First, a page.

In Search Of… by Nacho

[Note — Fellow author Rotting Corpse and I spent today talking about the Nimoy we knew. A Nimoy not singing about Bilbo Baggins. My eulogy is below. Rotting Corpse’s post is right here.]

—-

I didn’t know who Mr. Spock was. The whole Star Trek thing? I was too young. When I was introduced to sci-fi by my grandfather, I was introduced to real man’s sci-fi. The dystopian, apocalyptic horror of the original Battlestar Galactica. That, my grandfather told me, was the real world, the world we lived in. We were all part of the rag tag fugitive fleet fleeing the Cylon tyranny, and we knew, deep down, that we were running towards the abyss. The crew of the Galactica would never find Earth in their lifetime. They all knew this. It wasn’t hidden from them (as it was in the reboot). Earth was always the distant, shining star.

My grandfather, seeing the sci-fi addiction take hold, quickly moved me into Space:1999, the ultimate hopeless sci-fi show. The fractious crew of Moonbase Alpha would never see Earth again, and had no real chance of finding a viable alternative home. Whenever they got close to salvation, you knew before the title sequence teased it for you that they were doomed. The first season followed a subplot that, in the 70s, was impossible for the writers to explore properly – the runaway moon followed the path of Mankind’s exodus from our progenitor planet, and, at every turn, the hints were clear – humanity was evil. We left a wake of destruction behind us that had survived for an eon and shaped the universe against us.

My child’s mind, so easily shaped by my big, gruff, hard-talking grandfather, was beginning to get the picture — all we had was survival. We were doomed and adrift in a mysterious universe that hated us. Even classic Doctor Who was about a fugitive who faced death if he ever got caught and, when the chips were down, was less about saving the universe and more about getting the fuck back to the TARDIS and letting the universe get on with its slow death.

To drive the lesson home, my grandfather then introduced me to Blake’s 7. There a corrupt Federation of Planets (very clearly the successor of Star Trek’s Federation) thrived on slavery, brutality, and greed as they acted out the decaying final steps in the horror of a republic dying from tyranny. The titular character dies after the first season, only to return in the final act at the end of the fourth season as an opportunistic government wonk. The finale is a slaughterhouse, all innocence lost, all goodness destroyed, all hope abandoned.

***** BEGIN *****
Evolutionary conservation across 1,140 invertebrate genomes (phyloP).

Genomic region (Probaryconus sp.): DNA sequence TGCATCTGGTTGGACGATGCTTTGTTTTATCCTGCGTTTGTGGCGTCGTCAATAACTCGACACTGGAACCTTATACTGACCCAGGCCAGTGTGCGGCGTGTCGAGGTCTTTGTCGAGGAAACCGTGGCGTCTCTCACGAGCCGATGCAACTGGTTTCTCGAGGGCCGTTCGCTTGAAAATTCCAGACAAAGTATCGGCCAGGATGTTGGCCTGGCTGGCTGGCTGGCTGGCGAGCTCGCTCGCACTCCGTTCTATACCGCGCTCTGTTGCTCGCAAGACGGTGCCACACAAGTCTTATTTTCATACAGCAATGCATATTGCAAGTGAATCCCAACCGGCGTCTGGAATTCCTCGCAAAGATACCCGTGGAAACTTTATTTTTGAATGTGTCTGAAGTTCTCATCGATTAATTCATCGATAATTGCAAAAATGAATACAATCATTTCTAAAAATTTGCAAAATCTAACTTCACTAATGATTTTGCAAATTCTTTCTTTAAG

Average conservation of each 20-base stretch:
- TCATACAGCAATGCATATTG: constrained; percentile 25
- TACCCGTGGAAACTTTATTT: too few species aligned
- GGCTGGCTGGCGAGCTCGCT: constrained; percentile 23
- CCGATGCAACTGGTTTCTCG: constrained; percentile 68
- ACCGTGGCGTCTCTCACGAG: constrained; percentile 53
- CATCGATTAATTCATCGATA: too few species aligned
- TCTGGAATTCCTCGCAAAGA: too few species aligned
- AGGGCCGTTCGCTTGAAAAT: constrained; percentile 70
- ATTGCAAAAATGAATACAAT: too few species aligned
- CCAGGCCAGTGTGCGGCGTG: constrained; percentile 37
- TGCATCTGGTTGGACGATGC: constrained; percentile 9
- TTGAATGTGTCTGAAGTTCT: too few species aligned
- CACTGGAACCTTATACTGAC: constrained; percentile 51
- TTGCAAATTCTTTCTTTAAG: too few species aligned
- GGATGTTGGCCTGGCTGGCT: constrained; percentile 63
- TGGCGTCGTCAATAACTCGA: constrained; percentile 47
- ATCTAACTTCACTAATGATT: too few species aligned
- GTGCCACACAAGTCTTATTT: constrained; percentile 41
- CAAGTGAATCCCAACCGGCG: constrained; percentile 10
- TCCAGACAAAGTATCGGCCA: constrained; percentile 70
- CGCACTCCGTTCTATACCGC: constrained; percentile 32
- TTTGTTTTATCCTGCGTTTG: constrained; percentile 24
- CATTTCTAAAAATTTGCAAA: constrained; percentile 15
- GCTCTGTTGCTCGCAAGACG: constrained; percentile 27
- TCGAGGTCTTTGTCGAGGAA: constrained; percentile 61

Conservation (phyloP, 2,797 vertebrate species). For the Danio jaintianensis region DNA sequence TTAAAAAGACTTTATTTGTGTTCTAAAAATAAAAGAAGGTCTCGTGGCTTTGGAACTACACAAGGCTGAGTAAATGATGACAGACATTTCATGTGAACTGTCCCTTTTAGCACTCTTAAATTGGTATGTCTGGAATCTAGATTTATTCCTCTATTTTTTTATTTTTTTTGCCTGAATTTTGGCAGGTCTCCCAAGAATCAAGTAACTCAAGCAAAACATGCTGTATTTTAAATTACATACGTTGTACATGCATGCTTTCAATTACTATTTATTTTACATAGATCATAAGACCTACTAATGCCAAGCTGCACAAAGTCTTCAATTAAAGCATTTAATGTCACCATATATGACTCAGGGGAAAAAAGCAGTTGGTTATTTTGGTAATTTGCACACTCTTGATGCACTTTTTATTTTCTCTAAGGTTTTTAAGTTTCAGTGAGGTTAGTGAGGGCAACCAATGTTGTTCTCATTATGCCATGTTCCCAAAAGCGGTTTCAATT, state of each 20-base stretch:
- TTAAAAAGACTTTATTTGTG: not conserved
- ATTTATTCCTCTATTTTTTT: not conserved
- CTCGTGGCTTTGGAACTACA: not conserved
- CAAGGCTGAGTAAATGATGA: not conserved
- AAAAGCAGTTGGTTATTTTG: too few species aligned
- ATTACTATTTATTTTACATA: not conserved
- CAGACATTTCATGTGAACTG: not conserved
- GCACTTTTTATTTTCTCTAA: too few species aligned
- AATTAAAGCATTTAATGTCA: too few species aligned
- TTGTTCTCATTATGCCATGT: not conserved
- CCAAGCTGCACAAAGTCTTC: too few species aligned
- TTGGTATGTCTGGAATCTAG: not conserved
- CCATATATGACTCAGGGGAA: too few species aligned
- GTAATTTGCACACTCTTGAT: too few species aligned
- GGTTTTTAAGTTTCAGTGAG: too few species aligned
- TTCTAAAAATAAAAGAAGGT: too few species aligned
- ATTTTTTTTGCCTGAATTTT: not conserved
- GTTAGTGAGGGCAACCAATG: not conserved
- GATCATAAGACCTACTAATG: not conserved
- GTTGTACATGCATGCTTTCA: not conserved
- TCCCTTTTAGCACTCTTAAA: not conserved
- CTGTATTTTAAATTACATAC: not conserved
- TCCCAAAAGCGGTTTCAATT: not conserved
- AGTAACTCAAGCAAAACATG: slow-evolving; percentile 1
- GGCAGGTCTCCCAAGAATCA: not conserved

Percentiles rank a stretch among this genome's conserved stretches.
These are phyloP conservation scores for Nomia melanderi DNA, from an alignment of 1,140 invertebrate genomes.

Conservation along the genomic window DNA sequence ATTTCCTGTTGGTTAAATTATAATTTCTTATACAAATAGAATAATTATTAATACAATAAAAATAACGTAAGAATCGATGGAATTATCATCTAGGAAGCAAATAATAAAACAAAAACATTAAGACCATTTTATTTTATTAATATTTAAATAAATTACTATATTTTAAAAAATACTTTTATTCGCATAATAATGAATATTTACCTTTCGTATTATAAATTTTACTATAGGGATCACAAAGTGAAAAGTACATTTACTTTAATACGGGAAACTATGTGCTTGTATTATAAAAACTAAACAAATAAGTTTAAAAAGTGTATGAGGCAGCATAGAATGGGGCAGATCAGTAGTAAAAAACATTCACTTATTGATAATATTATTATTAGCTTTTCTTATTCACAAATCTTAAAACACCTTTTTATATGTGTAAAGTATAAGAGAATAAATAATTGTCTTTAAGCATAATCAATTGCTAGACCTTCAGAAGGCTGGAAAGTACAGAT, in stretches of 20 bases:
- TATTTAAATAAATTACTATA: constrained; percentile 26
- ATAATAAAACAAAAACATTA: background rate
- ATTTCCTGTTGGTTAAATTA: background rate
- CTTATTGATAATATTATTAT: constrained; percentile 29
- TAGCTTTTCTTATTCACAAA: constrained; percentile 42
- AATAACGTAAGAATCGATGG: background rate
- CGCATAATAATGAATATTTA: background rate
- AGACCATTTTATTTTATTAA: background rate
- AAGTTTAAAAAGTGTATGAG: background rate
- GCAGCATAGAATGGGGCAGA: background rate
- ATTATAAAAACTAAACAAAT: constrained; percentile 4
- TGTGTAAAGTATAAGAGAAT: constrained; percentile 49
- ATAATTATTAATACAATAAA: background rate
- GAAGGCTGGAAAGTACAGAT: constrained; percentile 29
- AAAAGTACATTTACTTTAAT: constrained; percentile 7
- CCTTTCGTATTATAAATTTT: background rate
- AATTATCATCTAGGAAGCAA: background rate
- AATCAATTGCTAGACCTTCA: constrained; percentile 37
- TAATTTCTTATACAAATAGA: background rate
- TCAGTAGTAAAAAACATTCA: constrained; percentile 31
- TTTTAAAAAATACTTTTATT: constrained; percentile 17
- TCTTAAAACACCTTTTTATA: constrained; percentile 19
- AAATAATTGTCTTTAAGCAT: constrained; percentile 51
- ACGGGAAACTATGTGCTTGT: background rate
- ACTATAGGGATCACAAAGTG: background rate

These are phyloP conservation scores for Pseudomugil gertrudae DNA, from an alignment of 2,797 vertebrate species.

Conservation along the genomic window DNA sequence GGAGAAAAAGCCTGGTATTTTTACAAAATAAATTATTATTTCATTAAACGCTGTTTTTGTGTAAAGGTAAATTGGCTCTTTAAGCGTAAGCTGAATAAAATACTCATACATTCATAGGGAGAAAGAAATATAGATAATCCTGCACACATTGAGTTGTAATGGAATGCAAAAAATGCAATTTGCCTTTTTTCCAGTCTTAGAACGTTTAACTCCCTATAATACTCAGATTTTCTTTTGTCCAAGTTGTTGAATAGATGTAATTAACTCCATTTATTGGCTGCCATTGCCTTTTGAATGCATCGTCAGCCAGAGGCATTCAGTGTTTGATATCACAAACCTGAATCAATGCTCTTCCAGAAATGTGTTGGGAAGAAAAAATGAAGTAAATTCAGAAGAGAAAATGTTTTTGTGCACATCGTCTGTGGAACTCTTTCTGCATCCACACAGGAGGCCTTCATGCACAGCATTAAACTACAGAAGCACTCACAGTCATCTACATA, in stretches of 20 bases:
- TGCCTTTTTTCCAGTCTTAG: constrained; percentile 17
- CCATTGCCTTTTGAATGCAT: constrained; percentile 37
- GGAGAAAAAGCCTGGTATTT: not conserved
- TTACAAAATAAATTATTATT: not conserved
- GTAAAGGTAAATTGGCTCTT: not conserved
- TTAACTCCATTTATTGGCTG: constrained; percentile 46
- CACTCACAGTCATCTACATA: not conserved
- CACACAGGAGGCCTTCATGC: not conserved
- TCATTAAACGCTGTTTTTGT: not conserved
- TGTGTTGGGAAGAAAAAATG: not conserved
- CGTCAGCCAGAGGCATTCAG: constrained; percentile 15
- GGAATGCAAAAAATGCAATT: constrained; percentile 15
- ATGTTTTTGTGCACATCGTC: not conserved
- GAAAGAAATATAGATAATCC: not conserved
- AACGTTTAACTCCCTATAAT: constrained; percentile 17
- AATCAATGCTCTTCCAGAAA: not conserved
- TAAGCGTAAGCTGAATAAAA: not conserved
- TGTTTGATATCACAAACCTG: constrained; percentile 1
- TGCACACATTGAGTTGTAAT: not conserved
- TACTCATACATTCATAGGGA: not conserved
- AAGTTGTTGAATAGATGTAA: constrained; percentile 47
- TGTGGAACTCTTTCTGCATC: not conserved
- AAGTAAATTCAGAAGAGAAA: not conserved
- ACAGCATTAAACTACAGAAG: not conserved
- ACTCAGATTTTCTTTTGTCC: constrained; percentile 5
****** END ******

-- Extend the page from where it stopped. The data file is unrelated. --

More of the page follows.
So when I finally watched Star Trek, it was saccharine, empty, and strangely ignorant of the harder world its genre embraced. Spock did not imprint on me with the power that has so recently created a social media tidal wave in the wake of Nimoy’s death.

Spock, in fact, was wholly unrelatable to me. I never saw the fascination. I’m a Kirk man. In the world I was forced to grow up in, you’re either the guy who takes the bull by the horns or you’re the sniveling science officer who gets beat down by the guy in the girdle and the toupee.

When I heard that Nimoy had died, the last thing I thought of was Star Trek. I thought of, instead, the voice of the man who fueled my desire to learn more about the world, to pursue questions, to study the mysterious. My Nimoy experience, as a child of the late 70s and early 80s, was the long-running program In Search Of…

Nimoy, as narrator, took us from bigfoot to the money pit to ghosts and goblins to the Knights Templar to Amelia Earhart. Six seasons of skin-crawling, hair-raising, thought-provoking mysteries. Every single episode, in the parlance of the 21st century, was a wiki wormhole. I would go to the library at grade school and research the madness of each episode. How can you say it’s Mr. Spock who influenced a generation when Leonard Nimoy is the man who made a six year old in 1980 hit the microfiche to research the insane teachings of Elizabeth Clare Prophet, the founder of a cult that worshiped the perhaps fictional Count de Saint Germain?

Nimoy – always on location – hosted each episode with a Serling-esque spookiness. Submitted, if you will, for your approval. No studio Ripley’s bullshit here, Nimoy stood proud in the Superstition Mountains, or at the haunted farm, or at the scene of the crime, or on a ship in the Bermuda Triangle. Daring the ghosts, lost gods, and angry demons to come and get him.

Today, I love Star Trek. I love all sci-fi. I understand the power of Spock. But I grew up with the voice of Nimoy narrating every supernatural question in this strange and demented world of ours. And I had and continue to have lots of fucking questions.

So that’s why I’ll miss him.

Share

Leave a Reply

Your email address will not be published.